Consumer goods giant Unilever has said volumes are likely to dip this year as a result of pricing actions taken on its products amid volatile commodity markets.

In a call with analysts following the release of its first-quarter sales today (28 August), the Marmite and Hellmann’s owner said it is expecting low single-digit volume declines this year.

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CEO Alan Jope said: “I would characterise this as a manageable volume decline.”

However, Jope also said Unilever is “in unchartered territory” when it comes to pricing and volumes.

The company recorded underlying sales growth of 7.3% to EUR13.8bn (US$14.51bn) in the quarter, on a year-on-year basis. Jope said the result was driven by strong pricing.

“This performance was delivered against the backdrop of significant rises in input costs that have further accelerated through the first three months of the year, and the human tragedy of the war in Ukraine,” he said.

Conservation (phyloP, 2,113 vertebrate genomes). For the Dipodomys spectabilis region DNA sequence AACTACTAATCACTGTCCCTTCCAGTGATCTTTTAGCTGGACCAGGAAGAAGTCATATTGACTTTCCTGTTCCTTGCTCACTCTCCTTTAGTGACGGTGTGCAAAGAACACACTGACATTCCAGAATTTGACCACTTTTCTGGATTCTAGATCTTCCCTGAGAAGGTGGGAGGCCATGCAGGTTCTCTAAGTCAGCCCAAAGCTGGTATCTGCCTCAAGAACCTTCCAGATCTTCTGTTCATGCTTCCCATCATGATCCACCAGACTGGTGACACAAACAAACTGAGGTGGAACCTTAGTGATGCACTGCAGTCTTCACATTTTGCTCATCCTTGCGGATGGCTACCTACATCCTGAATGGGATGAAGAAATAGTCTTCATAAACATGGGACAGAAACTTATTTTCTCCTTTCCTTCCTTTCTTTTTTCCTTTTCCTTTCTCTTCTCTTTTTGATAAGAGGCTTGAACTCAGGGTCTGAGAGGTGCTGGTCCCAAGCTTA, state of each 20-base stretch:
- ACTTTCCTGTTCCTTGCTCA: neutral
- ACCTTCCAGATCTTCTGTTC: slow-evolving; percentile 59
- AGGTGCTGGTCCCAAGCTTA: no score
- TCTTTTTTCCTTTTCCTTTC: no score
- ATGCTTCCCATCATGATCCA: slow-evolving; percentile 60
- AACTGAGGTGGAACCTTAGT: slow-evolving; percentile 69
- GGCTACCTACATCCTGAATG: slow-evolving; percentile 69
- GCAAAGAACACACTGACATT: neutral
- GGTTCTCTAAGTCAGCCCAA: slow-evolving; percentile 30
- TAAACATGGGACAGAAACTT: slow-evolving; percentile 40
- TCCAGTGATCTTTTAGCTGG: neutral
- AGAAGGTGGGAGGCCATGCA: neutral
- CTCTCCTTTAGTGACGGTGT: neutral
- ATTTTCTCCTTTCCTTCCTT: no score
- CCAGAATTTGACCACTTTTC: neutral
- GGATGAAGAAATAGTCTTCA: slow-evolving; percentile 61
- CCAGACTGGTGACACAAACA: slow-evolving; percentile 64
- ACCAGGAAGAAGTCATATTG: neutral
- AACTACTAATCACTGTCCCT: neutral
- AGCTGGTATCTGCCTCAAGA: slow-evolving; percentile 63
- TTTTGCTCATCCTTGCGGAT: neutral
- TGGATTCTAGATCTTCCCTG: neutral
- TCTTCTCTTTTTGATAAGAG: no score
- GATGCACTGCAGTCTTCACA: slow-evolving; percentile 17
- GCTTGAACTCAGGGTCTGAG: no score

Unilever expects input cost inflation of around EUR2.1bn in the first half of the year but it has raised its cost forecast for the second half of 2022. It expects input cost inflation for the second six months of 2022 to be around EUR2.7bn.

As a result, the Magnum ice-cream maker expects to make further moves on prices.

“This period of unprecedented inflation requires us to take further pricing action with some impact on volume as a result. We now expect underlying sales growth in 2022 to be towards the top end of the previously guided range of 4.5% to 6.5%,” the company said in commentary surrounding its results.

“We expect underlying operating margin for the first half to be within our guided 2022 range of 16-17%. As a result of the forecast increase in costs in the second half, we currently expect the full year underlying operating margin to be at the bottom end of that range.”

CFO Graeme Pitkethly told analysts: “We have to continue to move forward with pricing.

“We will have to get the balance right with demand elasticity.”

Jope added: “So far elasticity has been lower than we anticipated. Some 20% [of our products] are in the value segment, which gives some protection against downtrading.”

The soap-to-ice cream company’s foods and refreshment division recorded underlying sales growth of 6.5%.

Commenting on the results, Martin Deboo, an equity analyst with Jefferies, said: “We read this as a positive update given extreme bearish sentiment and low relative valuation.”